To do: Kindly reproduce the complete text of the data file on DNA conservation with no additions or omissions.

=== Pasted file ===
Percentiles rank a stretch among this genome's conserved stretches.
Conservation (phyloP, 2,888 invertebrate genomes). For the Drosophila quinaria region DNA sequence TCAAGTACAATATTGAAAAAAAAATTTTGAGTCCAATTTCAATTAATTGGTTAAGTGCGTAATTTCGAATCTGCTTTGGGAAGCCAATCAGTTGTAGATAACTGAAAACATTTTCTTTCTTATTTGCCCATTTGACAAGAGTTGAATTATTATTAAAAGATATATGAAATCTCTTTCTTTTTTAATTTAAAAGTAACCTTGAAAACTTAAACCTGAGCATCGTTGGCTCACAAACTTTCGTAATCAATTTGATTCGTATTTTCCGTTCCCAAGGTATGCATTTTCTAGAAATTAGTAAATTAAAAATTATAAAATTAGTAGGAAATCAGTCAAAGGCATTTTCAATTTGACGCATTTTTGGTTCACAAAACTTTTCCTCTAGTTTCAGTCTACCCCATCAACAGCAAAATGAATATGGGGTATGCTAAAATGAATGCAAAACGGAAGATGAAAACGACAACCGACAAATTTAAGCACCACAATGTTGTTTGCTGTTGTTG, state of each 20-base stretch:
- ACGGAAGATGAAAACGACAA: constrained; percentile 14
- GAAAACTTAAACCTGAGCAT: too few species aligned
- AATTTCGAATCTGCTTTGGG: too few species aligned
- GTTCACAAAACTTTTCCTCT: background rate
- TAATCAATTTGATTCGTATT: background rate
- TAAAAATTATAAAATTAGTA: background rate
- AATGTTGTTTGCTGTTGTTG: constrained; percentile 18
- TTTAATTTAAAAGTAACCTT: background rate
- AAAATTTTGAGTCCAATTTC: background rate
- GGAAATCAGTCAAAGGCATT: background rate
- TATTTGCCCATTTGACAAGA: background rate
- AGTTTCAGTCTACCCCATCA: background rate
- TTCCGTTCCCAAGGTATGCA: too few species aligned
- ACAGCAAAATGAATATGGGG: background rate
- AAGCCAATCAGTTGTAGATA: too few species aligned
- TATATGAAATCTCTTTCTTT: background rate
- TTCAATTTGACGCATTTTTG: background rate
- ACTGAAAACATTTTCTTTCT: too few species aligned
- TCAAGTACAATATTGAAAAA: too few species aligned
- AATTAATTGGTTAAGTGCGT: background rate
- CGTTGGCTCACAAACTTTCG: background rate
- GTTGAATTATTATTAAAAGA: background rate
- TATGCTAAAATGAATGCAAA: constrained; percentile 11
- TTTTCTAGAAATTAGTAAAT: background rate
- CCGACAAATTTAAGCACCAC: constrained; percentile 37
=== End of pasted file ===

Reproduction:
Percentiles rank a stretch among this genome's conserved stretches.
Conservation (phyloP, 2,888 invertebrate genomes). For the Drosophila quinaria region DNA sequence TCAAGTACAATATTGAAAAAAAAATTTTGAGTCCAATTTCAATTAATTGGTTAAGTGCGTAATTTCGAATCTGCTTTGGGAAGCCAATCAGTTGTAGATAACTGAAAACATTTTCTTTCTTATTTGCCCATTTGACAAGAGTTGAATTATTATTAAAAGATATATGAAATCTCTTTCTTTTTTAATTTAAAAGTAACCTTGAAAACTTAAACCTGAGCATCGTTGGCTCACAAACTTTCGTAATCAATTTGATTCGTATTTTCCGTTCCCAAGGTATGCATTTTCTAGAAATTAGTAAATTAAAAATTATAAAATTAGTAGGAAATCAGTCAAAGGCATTTTCAATTTGACGCATTTTTGGTTCACAAAACTTTTCCTCTAGTTTCAGTCTACCCCATCAACAGCAAAATGAATATGGGGTATGCTAAAATGAATGCAAAACGGAAGATGAAAACGACAACCGACAAATTTAAGCACCACAATGTTGTTTGCTGTTGTTG, state of each 20-base stretch:
- ACGGAAGATGAAAACGACAA: constrained; percentile 14
- GAAAACTTAAACCTGAGCAT: too few species aligned
- AATTTCGAATCTGCTTTGGG: too few species aligned
- GTTCACAAAACTTTTCCTCT: background rate
- TAATCAATTTGATTCGTATT: background rate
- TAAAAATTATAAAATTAGTA: background rate
- AATGTTGTTTGCTGTTGTTG: constrained; percentile 18
- TTTAATTTAAAAGTAACCTT: background rate
- AAAATTTTGAGTCCAATTTC: background rate
- GGAAATCAGTCAAAGGCATT: background rate
- TATTTGCCCATTTGACAAGA: background rate
- AGTTTCAGTCTACCCCATCA: background rate
- TTCCGTTCCCAAGGTATGCA: too few species aligned
- ACAGCAAAATGAATATGGGG: background rate
- AAGCCAATCAGTTGTAGATA: too few species aligned
- TATATGAAATCTCTTTCTTT: background rate
- TTCAATTTGACGCATTTTTG: background rate
- ACTGAAAACATTTTCTTTCT: too few species aligned
- TCAAGTACAATATTGAAAAA: too few species aligned
- AATTAATTGGTTAAGTGCGT: background rate
- CGTTGGCTCACAAACTTTCG: background rate
- GTTGAATTATTATTAAAAGA: background rate
- TATGCTAAAATGAATGCAAA: constrained; percentile 11
- TTTTCTAGAAATTAGTAAAT: background rate
- CCGACAAATTTAAGCACCAC: constrained; percentile 37